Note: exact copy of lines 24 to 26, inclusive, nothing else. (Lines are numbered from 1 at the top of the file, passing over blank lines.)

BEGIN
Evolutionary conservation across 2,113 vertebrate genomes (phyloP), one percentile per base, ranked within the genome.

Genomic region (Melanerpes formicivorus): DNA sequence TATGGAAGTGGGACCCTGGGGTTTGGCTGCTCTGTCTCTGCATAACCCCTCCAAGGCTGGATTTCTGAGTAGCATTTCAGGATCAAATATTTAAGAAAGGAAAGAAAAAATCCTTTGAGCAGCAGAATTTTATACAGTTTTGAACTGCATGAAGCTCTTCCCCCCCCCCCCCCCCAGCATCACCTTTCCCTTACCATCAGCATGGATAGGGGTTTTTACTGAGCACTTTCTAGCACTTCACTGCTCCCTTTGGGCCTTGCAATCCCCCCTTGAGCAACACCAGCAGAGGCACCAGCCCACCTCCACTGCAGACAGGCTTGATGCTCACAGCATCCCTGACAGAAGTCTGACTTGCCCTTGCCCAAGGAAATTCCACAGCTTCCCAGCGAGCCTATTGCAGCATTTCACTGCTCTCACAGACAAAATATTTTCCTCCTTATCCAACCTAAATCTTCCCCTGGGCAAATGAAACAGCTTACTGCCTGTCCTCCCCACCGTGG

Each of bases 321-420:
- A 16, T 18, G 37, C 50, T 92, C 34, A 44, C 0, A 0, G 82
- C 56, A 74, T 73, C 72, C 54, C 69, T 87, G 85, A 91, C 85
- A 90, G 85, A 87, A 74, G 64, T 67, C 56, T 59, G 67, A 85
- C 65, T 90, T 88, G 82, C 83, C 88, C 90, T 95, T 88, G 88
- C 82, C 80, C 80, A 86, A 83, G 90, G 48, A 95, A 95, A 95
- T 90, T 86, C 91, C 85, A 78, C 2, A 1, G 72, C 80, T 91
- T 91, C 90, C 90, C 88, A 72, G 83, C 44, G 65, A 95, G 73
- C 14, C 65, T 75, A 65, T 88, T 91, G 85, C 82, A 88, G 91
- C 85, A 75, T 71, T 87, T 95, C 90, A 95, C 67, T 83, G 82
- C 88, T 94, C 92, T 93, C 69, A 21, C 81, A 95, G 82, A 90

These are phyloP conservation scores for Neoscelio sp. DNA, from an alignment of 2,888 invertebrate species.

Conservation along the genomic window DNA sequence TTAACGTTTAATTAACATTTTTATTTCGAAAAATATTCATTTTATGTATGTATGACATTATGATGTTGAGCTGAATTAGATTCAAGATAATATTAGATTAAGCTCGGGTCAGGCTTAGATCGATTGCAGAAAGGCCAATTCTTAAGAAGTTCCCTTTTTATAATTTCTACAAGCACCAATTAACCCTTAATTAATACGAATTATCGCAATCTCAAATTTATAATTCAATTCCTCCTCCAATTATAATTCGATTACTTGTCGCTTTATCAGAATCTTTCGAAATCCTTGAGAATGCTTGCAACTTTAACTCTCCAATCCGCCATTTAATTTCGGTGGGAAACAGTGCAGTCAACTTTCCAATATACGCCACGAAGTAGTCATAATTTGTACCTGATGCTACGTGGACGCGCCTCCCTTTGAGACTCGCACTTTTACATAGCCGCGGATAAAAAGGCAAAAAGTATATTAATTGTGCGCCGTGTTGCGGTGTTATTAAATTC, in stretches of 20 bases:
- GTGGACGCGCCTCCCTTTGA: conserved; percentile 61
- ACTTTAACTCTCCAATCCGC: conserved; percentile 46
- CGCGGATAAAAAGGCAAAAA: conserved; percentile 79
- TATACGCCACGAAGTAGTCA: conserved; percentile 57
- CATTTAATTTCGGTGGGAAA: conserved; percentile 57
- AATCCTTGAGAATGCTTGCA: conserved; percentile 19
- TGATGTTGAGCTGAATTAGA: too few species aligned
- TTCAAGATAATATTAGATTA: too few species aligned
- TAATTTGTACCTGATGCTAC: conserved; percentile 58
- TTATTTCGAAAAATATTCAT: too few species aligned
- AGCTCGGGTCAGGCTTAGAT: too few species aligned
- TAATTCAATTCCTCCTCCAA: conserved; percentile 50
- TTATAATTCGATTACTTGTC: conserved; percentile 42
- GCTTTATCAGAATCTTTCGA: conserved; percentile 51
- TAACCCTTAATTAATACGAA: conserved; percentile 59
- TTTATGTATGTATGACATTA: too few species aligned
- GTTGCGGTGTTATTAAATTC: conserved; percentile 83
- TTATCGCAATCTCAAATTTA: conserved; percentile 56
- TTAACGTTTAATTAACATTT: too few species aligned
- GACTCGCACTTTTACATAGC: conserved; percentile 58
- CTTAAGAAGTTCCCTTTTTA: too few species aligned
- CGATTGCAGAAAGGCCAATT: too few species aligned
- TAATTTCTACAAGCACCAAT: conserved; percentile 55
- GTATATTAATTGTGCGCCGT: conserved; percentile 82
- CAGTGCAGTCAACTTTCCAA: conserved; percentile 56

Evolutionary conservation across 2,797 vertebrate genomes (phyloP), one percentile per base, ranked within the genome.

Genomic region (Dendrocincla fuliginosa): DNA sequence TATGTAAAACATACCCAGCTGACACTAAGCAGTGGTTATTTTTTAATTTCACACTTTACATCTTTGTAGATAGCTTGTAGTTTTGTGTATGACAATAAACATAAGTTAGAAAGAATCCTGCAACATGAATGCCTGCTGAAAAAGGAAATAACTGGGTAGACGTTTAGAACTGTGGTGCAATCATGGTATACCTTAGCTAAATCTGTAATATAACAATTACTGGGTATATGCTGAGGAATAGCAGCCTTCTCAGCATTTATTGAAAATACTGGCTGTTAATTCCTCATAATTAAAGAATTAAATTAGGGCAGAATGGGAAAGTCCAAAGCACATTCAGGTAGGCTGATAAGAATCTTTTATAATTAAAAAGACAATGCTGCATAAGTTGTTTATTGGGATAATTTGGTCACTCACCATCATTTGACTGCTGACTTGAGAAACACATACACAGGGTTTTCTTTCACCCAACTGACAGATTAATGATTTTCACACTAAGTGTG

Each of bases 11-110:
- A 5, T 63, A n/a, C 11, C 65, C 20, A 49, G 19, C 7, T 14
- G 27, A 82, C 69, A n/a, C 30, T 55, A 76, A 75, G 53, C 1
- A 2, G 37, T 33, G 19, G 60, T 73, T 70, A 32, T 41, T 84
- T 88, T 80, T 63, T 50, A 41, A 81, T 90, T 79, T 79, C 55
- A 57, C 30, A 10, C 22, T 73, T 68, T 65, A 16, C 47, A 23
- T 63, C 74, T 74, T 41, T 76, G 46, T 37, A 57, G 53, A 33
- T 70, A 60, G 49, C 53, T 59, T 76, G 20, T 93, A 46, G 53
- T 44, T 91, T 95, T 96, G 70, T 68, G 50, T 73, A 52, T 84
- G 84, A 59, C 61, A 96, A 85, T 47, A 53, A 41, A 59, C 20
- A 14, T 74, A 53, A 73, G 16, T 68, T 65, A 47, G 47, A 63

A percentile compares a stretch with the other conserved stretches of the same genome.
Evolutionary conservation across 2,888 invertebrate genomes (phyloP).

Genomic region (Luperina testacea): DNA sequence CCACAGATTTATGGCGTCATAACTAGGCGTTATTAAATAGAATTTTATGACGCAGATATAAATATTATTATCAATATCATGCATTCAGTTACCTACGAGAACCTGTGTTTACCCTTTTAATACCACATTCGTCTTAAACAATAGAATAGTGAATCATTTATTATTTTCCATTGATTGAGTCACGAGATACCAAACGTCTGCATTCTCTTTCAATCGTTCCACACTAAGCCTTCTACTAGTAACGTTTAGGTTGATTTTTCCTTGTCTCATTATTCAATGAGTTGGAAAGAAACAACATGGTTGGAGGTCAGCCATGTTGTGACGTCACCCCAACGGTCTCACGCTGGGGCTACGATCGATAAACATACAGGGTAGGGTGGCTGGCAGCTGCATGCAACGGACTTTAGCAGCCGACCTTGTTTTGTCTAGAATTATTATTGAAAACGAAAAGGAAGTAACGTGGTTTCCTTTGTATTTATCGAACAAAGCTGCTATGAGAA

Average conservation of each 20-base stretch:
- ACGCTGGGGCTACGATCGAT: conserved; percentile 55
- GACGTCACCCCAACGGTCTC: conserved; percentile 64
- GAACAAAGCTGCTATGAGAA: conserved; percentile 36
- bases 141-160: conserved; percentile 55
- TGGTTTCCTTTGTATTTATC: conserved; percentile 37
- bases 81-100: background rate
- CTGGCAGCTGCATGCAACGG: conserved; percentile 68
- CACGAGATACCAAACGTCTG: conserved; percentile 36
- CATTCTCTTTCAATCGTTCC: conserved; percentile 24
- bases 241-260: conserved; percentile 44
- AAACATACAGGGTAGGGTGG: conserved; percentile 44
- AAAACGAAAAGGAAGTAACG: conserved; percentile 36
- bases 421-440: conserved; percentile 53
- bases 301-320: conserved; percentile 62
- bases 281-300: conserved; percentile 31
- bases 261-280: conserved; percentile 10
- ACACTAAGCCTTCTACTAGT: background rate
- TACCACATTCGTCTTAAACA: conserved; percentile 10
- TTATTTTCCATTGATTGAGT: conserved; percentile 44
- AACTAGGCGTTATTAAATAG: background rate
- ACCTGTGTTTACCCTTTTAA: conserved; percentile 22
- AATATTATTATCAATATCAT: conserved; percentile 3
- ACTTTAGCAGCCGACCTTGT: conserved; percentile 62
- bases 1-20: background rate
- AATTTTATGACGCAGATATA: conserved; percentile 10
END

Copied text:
- TAATTTGTACCTGATGCTAC: conserved; percentile 58
- TTATTTCGAAAAATATTCAT: too few species aligned
- AGCTCGGGTCAGGCTTAGAT: too few species aligned